Recruiters for feared terrorist organization the Islamic State are actively recruiting new members in Russia's Far East, a regional Muslim organization said in a statement Monday.
The Brotherhood organization claims that Islamic State recruiters attempted to lure in young recruits by offering monthly salaries of up to 50,000 rubles ($880), a substantial boost from the average Russian salary — which the State Statistic Service pegged at 34,377 ($608) in April.
The comparatively sumptuous salary has proved tempting among Muslim youth in the region suffering from a lack of prospects amid the financial crisis, the organization said.
A criminal case has been launched against one suspected recruiter, a native of Central Asia, according to Brotherhood, citing sources in the Federal Security Service and Federal Migration Service.
In a bid to prevent young muslims from joining the Islamic State, the Brotherhood organization conducts lectures at regional universities elucidating the Islamic State's “anti-Islamic essence,” according to the statement.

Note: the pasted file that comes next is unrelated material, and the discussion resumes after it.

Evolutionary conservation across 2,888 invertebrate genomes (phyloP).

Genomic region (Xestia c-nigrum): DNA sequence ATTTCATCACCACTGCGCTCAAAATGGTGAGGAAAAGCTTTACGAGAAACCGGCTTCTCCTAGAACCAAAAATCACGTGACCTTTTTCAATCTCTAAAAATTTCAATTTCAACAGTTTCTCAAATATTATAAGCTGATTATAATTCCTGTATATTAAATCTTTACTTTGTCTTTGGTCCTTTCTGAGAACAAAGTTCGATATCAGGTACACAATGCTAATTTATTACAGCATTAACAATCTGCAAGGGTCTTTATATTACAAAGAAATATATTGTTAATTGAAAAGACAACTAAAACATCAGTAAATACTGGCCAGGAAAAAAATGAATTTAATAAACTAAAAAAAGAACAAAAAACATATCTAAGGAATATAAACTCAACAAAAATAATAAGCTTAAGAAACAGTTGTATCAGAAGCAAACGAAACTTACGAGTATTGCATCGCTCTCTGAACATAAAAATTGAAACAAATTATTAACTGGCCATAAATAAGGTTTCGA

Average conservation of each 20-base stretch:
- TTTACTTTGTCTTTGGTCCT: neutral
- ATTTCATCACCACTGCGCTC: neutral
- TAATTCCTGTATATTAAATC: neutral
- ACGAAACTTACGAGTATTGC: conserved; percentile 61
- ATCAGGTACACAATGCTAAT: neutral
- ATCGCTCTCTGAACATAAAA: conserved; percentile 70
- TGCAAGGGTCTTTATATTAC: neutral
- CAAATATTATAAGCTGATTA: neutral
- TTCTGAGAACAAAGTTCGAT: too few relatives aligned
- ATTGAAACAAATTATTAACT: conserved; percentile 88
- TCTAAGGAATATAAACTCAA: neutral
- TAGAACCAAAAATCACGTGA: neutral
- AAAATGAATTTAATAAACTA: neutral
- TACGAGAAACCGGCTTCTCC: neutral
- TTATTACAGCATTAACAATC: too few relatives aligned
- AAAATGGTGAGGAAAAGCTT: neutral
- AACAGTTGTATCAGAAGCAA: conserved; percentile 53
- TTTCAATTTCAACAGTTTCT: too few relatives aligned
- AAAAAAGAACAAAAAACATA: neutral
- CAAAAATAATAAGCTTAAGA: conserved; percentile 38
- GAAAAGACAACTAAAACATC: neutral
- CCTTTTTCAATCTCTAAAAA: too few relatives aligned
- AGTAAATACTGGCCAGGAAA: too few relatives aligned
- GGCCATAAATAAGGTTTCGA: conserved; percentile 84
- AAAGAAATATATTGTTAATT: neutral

Some 2,000 Russians are fighting alongside the Islamic State, Foreign Minister Sergei Lavrov told journalists last week, though he asserted that hundreds among them had left Russia long ago to take up residency in Europe.
Russian government representatives have repeatedly voiced concern about these fighters eventually returning home.
The Islamic State is a jihadi militant group that has seized control of large swathes of Iraq and Syria, as well as smaller areas of other countries.
It has gained worldwide notoriety for grisly execution videos — some apparently showing young children gunning down individuals that have run afoul of the group's rigid principles, as well as footage of its members destroying revered cultural and religious sites.
The group has likewise claimed responsibility for numerous terrorist attacks, such as a June 26 massacre at a Tunisian resort that claimed 38 lives, including one Russian victim.